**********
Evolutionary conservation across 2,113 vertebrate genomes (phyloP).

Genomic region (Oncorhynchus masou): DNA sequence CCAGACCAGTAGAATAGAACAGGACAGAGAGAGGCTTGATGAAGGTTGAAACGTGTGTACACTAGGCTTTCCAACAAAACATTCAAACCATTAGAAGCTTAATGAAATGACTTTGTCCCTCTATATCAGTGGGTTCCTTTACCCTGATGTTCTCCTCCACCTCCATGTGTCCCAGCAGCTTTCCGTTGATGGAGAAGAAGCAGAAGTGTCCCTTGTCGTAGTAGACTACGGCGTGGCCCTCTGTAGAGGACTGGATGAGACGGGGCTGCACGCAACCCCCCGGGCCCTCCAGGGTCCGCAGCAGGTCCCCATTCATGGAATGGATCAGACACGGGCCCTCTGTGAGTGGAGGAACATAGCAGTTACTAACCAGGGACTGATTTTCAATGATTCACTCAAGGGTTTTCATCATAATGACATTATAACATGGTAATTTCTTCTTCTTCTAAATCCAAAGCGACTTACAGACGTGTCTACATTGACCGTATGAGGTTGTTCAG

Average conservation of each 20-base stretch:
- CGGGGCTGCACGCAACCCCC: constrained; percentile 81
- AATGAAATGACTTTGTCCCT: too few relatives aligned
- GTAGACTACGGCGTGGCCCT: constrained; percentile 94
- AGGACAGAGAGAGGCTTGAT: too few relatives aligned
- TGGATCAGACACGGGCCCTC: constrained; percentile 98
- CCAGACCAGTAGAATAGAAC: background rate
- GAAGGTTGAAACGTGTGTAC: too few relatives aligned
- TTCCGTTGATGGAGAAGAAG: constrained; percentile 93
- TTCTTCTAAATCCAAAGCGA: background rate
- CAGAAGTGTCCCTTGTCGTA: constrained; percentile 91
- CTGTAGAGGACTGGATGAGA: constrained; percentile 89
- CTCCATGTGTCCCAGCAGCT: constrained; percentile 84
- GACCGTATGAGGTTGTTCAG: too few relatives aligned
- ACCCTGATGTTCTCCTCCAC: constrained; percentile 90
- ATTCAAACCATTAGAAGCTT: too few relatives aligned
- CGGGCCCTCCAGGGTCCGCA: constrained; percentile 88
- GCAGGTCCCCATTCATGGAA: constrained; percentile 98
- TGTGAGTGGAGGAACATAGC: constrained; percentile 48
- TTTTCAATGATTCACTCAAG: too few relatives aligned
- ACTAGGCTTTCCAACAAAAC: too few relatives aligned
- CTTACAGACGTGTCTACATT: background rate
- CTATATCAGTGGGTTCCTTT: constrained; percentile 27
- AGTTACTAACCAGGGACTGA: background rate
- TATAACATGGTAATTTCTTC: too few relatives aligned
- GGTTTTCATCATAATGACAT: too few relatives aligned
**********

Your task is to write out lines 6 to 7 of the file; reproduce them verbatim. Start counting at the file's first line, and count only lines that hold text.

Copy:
- GTAGACTACGGCGTGGCCCT: constrained; percentile 94
- AGGACAGAGAGAGGCTTGAT: too few relatives aligned